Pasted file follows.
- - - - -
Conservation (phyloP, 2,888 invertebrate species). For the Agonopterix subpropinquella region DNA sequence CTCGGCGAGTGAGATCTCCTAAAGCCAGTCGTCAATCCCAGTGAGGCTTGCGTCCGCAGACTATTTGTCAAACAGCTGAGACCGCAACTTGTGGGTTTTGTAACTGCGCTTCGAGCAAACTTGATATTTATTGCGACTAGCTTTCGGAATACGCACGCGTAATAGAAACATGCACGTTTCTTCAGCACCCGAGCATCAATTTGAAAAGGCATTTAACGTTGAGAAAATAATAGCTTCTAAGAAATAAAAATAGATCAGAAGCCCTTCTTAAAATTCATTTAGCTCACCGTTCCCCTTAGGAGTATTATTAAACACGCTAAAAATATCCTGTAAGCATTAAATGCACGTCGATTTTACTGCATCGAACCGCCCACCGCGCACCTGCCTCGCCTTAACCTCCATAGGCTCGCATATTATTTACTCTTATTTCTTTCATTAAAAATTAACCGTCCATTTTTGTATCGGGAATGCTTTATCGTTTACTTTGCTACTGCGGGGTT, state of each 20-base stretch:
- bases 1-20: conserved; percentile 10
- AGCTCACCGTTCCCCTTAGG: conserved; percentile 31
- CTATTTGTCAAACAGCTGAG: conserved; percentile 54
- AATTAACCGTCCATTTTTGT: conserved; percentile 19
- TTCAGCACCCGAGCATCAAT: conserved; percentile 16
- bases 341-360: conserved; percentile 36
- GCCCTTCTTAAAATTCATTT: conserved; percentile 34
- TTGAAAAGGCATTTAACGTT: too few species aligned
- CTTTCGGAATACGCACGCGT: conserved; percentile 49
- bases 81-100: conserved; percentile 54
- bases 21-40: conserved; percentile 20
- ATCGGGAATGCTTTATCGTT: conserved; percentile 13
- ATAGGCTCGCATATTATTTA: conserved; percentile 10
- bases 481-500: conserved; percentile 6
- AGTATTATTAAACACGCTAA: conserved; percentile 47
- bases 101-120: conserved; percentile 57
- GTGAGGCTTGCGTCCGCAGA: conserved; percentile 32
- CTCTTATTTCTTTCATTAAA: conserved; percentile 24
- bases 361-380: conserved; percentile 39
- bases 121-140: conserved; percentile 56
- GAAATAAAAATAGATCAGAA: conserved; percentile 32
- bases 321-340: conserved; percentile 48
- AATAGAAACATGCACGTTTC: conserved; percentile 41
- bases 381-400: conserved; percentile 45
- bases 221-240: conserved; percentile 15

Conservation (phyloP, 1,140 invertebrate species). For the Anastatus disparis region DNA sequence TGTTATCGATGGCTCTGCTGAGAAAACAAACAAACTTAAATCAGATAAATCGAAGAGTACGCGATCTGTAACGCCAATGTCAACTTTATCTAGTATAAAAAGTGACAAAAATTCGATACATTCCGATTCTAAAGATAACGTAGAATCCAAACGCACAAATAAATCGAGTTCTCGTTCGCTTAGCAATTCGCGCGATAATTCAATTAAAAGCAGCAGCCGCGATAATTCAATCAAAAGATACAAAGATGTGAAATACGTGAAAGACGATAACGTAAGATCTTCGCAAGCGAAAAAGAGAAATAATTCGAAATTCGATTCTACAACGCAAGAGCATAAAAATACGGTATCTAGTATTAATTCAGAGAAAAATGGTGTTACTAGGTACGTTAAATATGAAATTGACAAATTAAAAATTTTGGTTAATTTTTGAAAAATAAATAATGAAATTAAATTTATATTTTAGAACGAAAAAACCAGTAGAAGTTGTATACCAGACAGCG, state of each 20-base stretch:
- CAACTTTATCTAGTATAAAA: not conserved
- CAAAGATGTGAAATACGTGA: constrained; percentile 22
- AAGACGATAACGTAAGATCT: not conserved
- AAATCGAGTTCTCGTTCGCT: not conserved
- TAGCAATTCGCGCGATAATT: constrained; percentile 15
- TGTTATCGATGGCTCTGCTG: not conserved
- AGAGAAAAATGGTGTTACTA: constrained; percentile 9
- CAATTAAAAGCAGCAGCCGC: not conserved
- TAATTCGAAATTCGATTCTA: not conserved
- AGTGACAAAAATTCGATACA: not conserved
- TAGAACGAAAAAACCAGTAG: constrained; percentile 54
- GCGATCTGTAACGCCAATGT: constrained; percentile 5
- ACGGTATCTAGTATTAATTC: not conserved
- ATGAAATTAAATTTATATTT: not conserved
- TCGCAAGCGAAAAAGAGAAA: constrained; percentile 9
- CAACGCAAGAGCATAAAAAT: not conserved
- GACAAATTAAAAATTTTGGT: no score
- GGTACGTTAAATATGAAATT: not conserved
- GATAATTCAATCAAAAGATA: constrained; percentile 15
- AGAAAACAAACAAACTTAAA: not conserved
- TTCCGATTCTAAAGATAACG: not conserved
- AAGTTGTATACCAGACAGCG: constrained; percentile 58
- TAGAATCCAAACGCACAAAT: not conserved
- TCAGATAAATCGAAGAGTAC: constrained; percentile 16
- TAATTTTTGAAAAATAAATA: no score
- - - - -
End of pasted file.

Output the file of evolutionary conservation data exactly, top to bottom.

Conservation (phyloP, 2,888 invertebrate species). For the Agonopterix subpropinquella region DNA sequence CTCGGCGAGTGAGATCTCCTAAAGCCAGTCGTCAATCCCAGTGAGGCTTGCGTCCGCAGACTATTTGTCAAACAGCTGAGACCGCAACTTGTGGGTTTTGTAACTGCGCTTCGAGCAAACTTGATATTTATTGCGACTAGCTTTCGGAATACGCACGCGTAATAGAAACATGCACGTTTCTTCAGCACCCGAGCATCAATTTGAAAAGGCATTTAACGTTGAGAAAATAATAGCTTCTAAGAAATAAAAATAGATCAGAAGCCCTTCTTAAAATTCATTTAGCTCACCGTTCCCCTTAGGAGTATTATTAAACACGCTAAAAATATCCTGTAAGCATTAAATGCACGTCGATTTTACTGCATCGAACCGCCCACCGCGCACCTGCCTCGCCTTAACCTCCATAGGCTCGCATATTATTTACTCTTATTTCTTTCATTAAAAATTAACCGTCCATTTTTGTATCGGGAATGCTTTATCGTTTACTTTGCTACTGCGGGGTT, state of each 20-base stretch:
- bases 1-20: conserved; percentile 10
- AGCTCACCGTTCCCCTTAGG: conserved; percentile 31
- CTATTTGTCAAACAGCTGAG: conserved; percentile 54
- AATTAACCGTCCATTTTTGT: conserved; percentile 19
- TTCAGCACCCGAGCATCAAT: conserved; percentile 16
- bases 341-360: conserved; percentile 36
- GCCCTTCTTAAAATTCATTT: conserved; percentile 34
- TTGAAAAGGCATTTAACGTT: too few species aligned
- CTTTCGGAATACGCACGCGT: conserved; percentile 49
- bases 81-100: conserved; percentile 54
- bases 21-40: conserved; percentile 20
- ATCGGGAATGCTTTATCGTT: conserved; percentile 13
- ATAGGCTCGCATATTATTTA: conserved; percentile 10
- bases 481-500: conserved; percentile 6
- AGTATTATTAAACACGCTAA: conserved; percentile 47
- bases 101-120: conserved; percentile 57
- GTGAGGCTTGCGTCCGCAGA: conserved; percentile 32
- CTCTTATTTCTTTCATTAAA: conserved; percentile 24
- bases 361-380: conserved; percentile 39
- bases 121-140: conserved; percentile 56
- GAAATAAAAATAGATCAGAA: conserved; percentile 32
- bases 321-340: conserved; percentile 48
- AATAGAAACATGCACGTTTC: conserved; percentile 41
- bases 381-400: conserved; percentile 45
- bases 221-240: conserved; percentile 15

Conservation (phyloP, 1,140 invertebrate species). For the Anastatus disparis region DNA sequence TGTTATCGATGGCTCTGCTGAGAAAACAAACAAACTTAAATCAGATAAATCGAAGAGTACGCGATCTGTAACGCCAATGTCAACTTTATCTAGTATAAAAAGTGACAAAAATTCGATACATTCCGATTCTAAAGATAACGTAGAATCCAAACGCACAAATAAATCGAGTTCTCGTTCGCTTAGCAATTCGCGCGATAATTCAATTAAAAGCAGCAGCCGCGATAATTCAATCAAAAGATACAAAGATGTGAAATACGTGAAAGACGATAACGTAAGATCTTCGCAAGCGAAAAAGAGAAATAATTCGAAATTCGATTCTACAACGCAAGAGCATAAAAATACGGTATCTAGTATTAATTCAGAGAAAAATGGTGTTACTAGGTACGTTAAATATGAAATTGACAAATTAAAAATTTTGGTTAATTTTTGAAAAATAAATAATGAAATTAAATTTATATTTTAGAACGAAAAAACCAGTAGAAGTTGTATACCAGACAGCG, state of each 20-base stretch:
- CAACTTTATCTAGTATAAAA: not conserved
- CAAAGATGTGAAATACGTGA: constrained; percentile 22
- AAGACGATAACGTAAGATCT: not conserved
- AAATCGAGTTCTCGTTCGCT: not conserved
- TAGCAATTCGCGCGATAATT: constrained; percentile 15
- TGTTATCGATGGCTCTGCTG: not conserved
- AGAGAAAAATGGTGTTACTA: constrained; percentile 9
- CAATTAAAAGCAGCAGCCGC: not conserved
- TAATTCGAAATTCGATTCTA: not conserved
- AGTGACAAAAATTCGATACA: not conserved
- TAGAACGAAAAAACCAGTAG: constrained; percentile 54
- GCGATCTGTAACGCCAATGT: constrained; percentile 5
- ACGGTATCTAGTATTAATTC: not conserved
- ATGAAATTAAATTTATATTT: not conserved
- TCGCAAGCGAAAAAGAGAAA: constrained; percentile 9
- CAACGCAAGAGCATAAAAAT: not conserved
- GACAAATTAAAAATTTTGGT: no score
- GGTACGTTAAATATGAAATT: not conserved
- GATAATTCAATCAAAAGATA: constrained; percentile 15
- AGAAAACAAACAAACTTAAA: not conserved
- TTCCGATTCTAAAGATAACG: not conserved
- AAGTTGTATACCAGACAGCG: constrained; percentile 58
- TAGAATCCAAACGCACAAAT: not conserved
- TCAGATAAATCGAAGAGTAC: constrained; percentile 16
- TAATTTTTGAAAAATAAATA: no score